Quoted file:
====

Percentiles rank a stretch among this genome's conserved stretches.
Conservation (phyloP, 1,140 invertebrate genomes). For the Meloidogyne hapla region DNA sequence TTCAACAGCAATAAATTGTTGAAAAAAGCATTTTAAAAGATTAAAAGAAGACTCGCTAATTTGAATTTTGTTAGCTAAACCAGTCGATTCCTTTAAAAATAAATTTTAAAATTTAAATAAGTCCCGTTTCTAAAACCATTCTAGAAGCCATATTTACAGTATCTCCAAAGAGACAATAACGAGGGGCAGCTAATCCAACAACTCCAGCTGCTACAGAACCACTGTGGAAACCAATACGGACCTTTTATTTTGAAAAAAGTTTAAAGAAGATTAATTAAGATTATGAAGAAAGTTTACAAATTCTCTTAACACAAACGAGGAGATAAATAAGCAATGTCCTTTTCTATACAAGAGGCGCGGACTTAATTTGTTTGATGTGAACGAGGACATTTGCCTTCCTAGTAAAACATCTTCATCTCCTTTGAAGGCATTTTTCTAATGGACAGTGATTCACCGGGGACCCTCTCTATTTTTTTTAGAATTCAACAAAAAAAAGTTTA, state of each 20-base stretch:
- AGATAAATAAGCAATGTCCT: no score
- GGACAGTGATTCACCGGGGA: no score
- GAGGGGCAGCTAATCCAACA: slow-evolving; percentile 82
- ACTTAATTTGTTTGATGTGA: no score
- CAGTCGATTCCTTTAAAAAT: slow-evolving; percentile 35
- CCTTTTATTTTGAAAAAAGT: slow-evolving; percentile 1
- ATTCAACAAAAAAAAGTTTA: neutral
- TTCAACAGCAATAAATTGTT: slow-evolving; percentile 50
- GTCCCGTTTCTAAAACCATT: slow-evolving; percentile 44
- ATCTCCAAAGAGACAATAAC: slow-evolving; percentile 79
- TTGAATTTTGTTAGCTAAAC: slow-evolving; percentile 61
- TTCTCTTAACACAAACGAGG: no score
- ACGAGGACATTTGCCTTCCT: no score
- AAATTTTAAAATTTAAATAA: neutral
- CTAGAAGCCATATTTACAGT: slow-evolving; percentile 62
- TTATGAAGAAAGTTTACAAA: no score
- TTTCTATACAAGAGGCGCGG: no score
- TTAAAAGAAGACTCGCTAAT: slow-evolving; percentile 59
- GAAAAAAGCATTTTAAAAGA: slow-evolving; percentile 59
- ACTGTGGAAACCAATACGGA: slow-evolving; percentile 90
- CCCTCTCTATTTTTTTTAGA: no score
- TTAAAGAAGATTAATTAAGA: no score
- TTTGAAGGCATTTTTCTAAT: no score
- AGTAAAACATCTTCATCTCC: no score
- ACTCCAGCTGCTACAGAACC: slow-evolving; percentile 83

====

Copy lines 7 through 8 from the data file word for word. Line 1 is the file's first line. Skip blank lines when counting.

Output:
- CAGTCGATTCCTTTAAAAAT: slow-evolving; percentile 35
- CCTTTTATTTTGAAAAAAGT: slow-evolving; percentile 1